7 Strong Points – Film Industry COVID-19 Safety Guidelines

Film Industry COVID-19 Safety Guidelines
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The Industry-Wide Labor-Management Safety Committee Task Force has released their film industry safety guidelines for resuming production.  California Governor Gavin Newsom signed off on these safety protocols, allowing filming in the state to start again on June 12th.  IATSE Local 600, the International Cinematographers Guild, also released their own set of Recommended Departmental Protocols.  Both sets of guidelines are detailed and cover all aspects of production.  However, the AMPTP is still in negotiations with the various unions to finalize an agreement before pre-production can start this summer.

As film production takes place in many locations outside California and New York, it is uncertain at this point if all the recommended safety procedures will be universally followed.  Will these union recommendations be adhered to by non-union crews in other states?  Will the same strict safety protocols be practiced for a small crew on set for a one day commercial shoot as for a feature film or TV series?

Here are 7 of the key safety recommendations in the reports:

  1. Autonomous COVID-19 Compliance Officers with specialized training to be present in the workplace. On large features and TV shows, their presence is a given.  It’s essential to have someone with specialized knowledge and training responsible for safety on set in the middle of a pandemic.  It remains to be seen whether these compliance officers will also be present on small commercial or industrial shoots.
  2. Prioritize filming locations where the location can be secured and the cast and crew can be kept away from the general public. This would eliminate a lot of locations from consideration.   Commercials I’ve worked on for Lowe’s, Walmart, Ace Hardware and Conn’s Furniture all come to mind.  All the stores were open when we filmed in them, with customers nearby.  I’m not sure this recommendation can or will be followed, especially for commercials, unless locations are willing to shut down entirely to accommodate a filming.
  3. Limit the duration of work days and excessive consecutive work days to ensure cast and crew get adequate rest. This has been an ongoing issue in the film industry for many years, although it isn’t as big an issue on a short one or two day shoot as it is on longer productions.  Lack of sleep and excessive work harms the immune system, which is especially dangerous during a pandemic.  Allowing enough time for realistic shooting schedules to facilitate the amount of work that needs to be done could save lives.  Maybe COVID-19 will be the tipping point for this ongoing safety issue in our industry.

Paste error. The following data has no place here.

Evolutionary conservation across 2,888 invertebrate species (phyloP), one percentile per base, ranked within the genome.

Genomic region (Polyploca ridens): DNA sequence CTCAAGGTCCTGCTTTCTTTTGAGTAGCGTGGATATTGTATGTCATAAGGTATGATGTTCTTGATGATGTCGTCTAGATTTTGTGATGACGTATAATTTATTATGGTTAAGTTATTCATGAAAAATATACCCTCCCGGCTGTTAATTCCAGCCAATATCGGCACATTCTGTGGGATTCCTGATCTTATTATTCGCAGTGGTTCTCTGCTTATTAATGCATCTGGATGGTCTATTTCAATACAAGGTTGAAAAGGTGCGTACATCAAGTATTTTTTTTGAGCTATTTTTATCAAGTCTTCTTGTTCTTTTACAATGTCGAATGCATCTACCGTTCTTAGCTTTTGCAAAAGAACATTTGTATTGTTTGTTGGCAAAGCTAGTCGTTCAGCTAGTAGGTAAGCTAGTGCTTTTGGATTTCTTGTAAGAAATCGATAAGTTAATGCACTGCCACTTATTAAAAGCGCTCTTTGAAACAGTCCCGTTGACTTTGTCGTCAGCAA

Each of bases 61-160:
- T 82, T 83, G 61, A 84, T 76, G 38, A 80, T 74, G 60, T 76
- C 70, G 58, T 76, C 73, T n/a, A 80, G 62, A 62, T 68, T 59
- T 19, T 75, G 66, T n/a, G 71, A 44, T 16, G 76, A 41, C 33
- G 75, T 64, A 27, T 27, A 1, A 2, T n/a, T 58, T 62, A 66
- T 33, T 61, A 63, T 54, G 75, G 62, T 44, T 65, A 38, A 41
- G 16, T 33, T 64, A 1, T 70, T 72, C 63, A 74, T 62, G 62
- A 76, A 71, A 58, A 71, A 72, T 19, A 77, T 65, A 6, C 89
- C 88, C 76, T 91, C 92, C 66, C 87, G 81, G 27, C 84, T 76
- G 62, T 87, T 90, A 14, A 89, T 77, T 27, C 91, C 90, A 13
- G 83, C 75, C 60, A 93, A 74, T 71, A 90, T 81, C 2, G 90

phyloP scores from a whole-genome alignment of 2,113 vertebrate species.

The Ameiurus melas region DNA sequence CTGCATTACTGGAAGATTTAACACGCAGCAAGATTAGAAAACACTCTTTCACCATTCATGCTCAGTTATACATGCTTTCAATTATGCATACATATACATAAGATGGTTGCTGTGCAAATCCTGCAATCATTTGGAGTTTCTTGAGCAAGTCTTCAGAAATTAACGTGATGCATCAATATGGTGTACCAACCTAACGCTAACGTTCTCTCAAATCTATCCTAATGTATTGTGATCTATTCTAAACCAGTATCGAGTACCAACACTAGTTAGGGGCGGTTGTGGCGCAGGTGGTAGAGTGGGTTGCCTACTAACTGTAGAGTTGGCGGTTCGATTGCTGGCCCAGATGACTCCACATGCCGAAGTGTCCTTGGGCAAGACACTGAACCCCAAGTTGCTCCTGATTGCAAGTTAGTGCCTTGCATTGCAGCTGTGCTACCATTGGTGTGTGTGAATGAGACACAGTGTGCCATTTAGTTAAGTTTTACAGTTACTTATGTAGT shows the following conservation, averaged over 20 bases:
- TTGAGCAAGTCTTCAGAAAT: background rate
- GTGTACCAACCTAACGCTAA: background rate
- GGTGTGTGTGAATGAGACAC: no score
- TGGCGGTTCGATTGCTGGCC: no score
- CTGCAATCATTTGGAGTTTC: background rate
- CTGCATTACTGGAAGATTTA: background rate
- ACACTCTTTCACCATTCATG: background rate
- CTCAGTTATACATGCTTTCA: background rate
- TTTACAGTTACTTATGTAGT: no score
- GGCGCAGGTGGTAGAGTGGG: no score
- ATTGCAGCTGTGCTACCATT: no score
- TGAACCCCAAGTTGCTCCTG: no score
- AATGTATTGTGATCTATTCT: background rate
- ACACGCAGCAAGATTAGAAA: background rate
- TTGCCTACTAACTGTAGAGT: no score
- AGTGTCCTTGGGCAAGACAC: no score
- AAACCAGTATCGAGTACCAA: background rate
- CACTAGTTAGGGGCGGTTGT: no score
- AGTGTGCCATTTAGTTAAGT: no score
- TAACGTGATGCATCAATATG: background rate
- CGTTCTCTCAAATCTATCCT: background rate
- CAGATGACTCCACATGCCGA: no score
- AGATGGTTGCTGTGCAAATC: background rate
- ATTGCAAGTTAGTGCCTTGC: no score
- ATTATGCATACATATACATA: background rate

4. The convivial atmosphere at lunch won’t be the same. Staggered lunch times, social distancing and no buffet will be the new dining reality when these recommendations go into effect.  Individually packaged meals and snacks are suggested.  Another recommendation is that cast and crew not leave the work site to get food during the workday, which means the company would have to provide lunch both on stage and on location.
  5. Masks and other PPE provided on set by the employer. As masks and social distancing are considered crucial safety recommendations, I would expect to see these on both large and small productions.  In fact, I’ll be asking about it on any calls I get for work.  The COVID-19 numbers are still going up in many places, so if a company isn’t even willing to provide masks, you can bet there are other important safety protocols they’re ignoring.
  6. The Local 600 camera crew guidelines recommend only one member of the camera crew at a time to work on the truck and physical indicators placed inside all equipment trucks to mark 6 feet for social distancing.
  7. The Local 600 recommendations also state that no one should have to waive their rights or assume liability to go back to work. I believe this refers to the health liability waivers that cast and crew members may be asked to sign.  The DGA has already advised their members not to sign any health liability waiver without sending it to the Guild first for review.   It’s unclear at this point whether health liability waivers will be a requirement with one standard document approved for all productions or not.  I expect we’ll be hearing a lot more about these waivers in the near future.

Another thought I had is about the many commercials I’ve worked on that were DGA, but the rest of the cast and crew is non-union.  Will the set safety protocols be different than if the show is entirely non-union?  Will non-union shows also abide by the final film industry safety protocols negotiated by the AMPTP and the unions?  Hopefully, we'll have the answers to those questions in the near future.  We need to return to work safely.

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